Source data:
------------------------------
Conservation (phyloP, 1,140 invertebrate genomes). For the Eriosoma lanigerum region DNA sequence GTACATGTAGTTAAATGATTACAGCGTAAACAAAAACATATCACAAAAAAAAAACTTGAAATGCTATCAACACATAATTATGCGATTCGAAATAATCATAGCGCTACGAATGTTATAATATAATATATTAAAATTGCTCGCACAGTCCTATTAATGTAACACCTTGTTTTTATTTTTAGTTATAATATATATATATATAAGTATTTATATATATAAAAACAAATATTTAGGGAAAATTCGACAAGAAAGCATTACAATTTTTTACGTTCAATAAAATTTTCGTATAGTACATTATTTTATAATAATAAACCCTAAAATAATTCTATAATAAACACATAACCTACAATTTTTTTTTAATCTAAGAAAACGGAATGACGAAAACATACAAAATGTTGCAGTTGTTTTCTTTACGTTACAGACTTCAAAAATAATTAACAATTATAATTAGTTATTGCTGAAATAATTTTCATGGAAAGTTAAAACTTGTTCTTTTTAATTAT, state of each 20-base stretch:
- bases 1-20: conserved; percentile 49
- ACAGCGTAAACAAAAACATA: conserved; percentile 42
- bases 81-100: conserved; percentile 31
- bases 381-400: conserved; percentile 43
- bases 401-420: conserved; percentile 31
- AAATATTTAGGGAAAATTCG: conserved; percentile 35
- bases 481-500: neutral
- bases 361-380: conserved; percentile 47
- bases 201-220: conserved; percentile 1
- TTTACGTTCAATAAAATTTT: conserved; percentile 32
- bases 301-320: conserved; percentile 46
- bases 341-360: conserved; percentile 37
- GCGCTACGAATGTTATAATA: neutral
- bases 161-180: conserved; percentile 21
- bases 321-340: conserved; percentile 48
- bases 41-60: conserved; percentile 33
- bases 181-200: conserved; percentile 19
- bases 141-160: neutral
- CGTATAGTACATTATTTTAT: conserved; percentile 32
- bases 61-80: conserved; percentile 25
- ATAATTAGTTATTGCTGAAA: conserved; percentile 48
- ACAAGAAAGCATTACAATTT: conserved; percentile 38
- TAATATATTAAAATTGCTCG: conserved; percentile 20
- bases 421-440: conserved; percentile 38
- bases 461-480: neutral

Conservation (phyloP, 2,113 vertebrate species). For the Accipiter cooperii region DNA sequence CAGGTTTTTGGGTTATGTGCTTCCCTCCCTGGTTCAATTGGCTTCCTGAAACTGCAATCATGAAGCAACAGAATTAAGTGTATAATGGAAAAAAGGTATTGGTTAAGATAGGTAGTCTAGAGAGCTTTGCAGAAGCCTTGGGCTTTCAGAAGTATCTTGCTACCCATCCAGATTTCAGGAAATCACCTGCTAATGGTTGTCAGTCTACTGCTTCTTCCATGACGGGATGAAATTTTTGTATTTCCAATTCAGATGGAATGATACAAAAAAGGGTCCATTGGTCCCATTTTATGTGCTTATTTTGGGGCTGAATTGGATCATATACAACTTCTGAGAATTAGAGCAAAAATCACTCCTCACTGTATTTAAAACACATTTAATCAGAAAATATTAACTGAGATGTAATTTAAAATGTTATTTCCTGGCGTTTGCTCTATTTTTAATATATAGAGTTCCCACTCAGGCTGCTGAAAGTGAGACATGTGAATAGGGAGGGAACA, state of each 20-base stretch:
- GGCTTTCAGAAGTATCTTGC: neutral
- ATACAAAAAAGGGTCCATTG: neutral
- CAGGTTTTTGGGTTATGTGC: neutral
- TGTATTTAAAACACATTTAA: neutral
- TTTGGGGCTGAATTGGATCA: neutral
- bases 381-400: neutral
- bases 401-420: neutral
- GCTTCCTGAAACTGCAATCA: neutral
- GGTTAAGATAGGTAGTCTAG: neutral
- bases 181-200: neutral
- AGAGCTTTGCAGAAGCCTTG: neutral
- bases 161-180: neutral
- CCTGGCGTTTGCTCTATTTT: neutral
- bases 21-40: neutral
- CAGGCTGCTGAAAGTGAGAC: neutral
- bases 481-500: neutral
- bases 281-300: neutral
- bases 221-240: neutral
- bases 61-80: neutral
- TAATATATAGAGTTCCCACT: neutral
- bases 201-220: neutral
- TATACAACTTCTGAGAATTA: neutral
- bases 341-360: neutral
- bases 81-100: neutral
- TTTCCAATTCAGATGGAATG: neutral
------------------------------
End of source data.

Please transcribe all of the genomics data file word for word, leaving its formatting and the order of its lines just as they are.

Conservation (phyloP, 1,140 invertebrate genomes). For the Eriosoma lanigerum region DNA sequence GTACATGTAGTTAAATGATTACAGCGTAAACAAAAACATATCACAAAAAAAAAACTTGAAATGCTATCAACACATAATTATGCGATTCGAAATAATCATAGCGCTACGAATGTTATAATATAATATATTAAAATTGCTCGCACAGTCCTATTAATGTAACACCTTGTTTTTATTTTTAGTTATAATATATATATATATAAGTATTTATATATATAAAAACAAATATTTAGGGAAAATTCGACAAGAAAGCATTACAATTTTTTACGTTCAATAAAATTTTCGTATAGTACATTATTTTATAATAATAAACCCTAAAATAATTCTATAATAAACACATAACCTACAATTTTTTTTTAATCTAAGAAAACGGAATGACGAAAACATACAAAATGTTGCAGTTGTTTTCTTTACGTTACAGACTTCAAAAATAATTAACAATTATAATTAGTTATTGCTGAAATAATTTTCATGGAAAGTTAAAACTTGTTCTTTTTAATTAT, state of each 20-base stretch:
- bases 1-20: conserved; percentile 49
- ACAGCGTAAACAAAAACATA: conserved; percentile 42
- bases 81-100: conserved; percentile 31
- bases 381-400: conserved; percentile 43
- bases 401-420: conserved; percentile 31
- AAATATTTAGGGAAAATTCG: conserved; percentile 35
- bases 481-500: neutral
- bases 361-380: conserved; percentile 47
- bases 201-220: conserved; percentile 1
- TTTACGTTCAATAAAATTTT: conserved; percentile 32
- bases 301-320: conserved; percentile 46
- bases 341-360: conserved; percentile 37
- GCGCTACGAATGTTATAATA: neutral
- bases 161-180: conserved; percentile 21
- bases 321-340: conserved; percentile 48
- bases 41-60: conserved; percentile 33
- bases 181-200: conserved; percentile 19
- bases 141-160: neutral
- CGTATAGTACATTATTTTAT: conserved; percentile 32
- bases 61-80: conserved; percentile 25
- ATAATTAGTTATTGCTGAAA: conserved; percentile 48
- ACAAGAAAGCATTACAATTT: conserved; percentile 38
- TAATATATTAAAATTGCTCG: conserved; percentile 20
- bases 421-440: conserved; percentile 38
- bases 461-480: neutral

Conservation (phyloP, 2,113 vertebrate species). For the Accipiter cooperii region DNA sequence CAGGTTTTTGGGTTATGTGCTTCCCTCCCTGGTTCAATTGGCTTCCTGAAACTGCAATCATGAAGCAACAGAATTAAGTGTATAATGGAAAAAAGGTATTGGTTAAGATAGGTAGTCTAGAGAGCTTTGCAGAAGCCTTGGGCTTTCAGAAGTATCTTGCTACCCATCCAGATTTCAGGAAATCACCTGCTAATGGTTGTCAGTCTACTGCTTCTTCCATGACGGGATGAAATTTTTGTATTTCCAATTCAGATGGAATGATACAAAAAAGGGTCCATTGGTCCCATTTTATGTGCTTATTTTGGGGCTGAATTGGATCATATACAACTTCTGAGAATTAGAGCAAAAATCACTCCTCACTGTATTTAAAACACATTTAATCAGAAAATATTAACTGAGATGTAATTTAAAATGTTATTTCCTGGCGTTTGCTCTATTTTTAATATATAGAGTTCCCACTCAGGCTGCTGAAAGTGAGACATGTGAATAGGGAGGGAACA, state of each 20-base stretch:
- GGCTTTCAGAAGTATCTTGC: neutral
- ATACAAAAAAGGGTCCATTG: neutral
- CAGGTTTTTGGGTTATGTGC: neutral
- TGTATTTAAAACACATTTAA: neutral
- TTTGGGGCTGAATTGGATCA: neutral
- bases 381-400: neutral
- bases 401-420: neutral
- GCTTCCTGAAACTGCAATCA: neutral
- GGTTAAGATAGGTAGTCTAG: neutral
- bases 181-200: neutral
- AGAGCTTTGCAGAAGCCTTG: neutral
- bases 161-180: neutral
- CCTGGCGTTTGCTCTATTTT: neutral
- bases 21-40: neutral
- CAGGCTGCTGAAAGTGAGAC: neutral
- bases 481-500: neutral
- bases 281-300: neutral
- bases 221-240: neutral
- bases 61-80: neutral
- TAATATATAGAGTTCCCACT: neutral
- bases 201-220: neutral
- TATACAACTTCTGAGAATTA: neutral
- bases 341-360: neutral
- bases 81-100: neutral
- TTTCCAATTCAGATGGAATG: neutral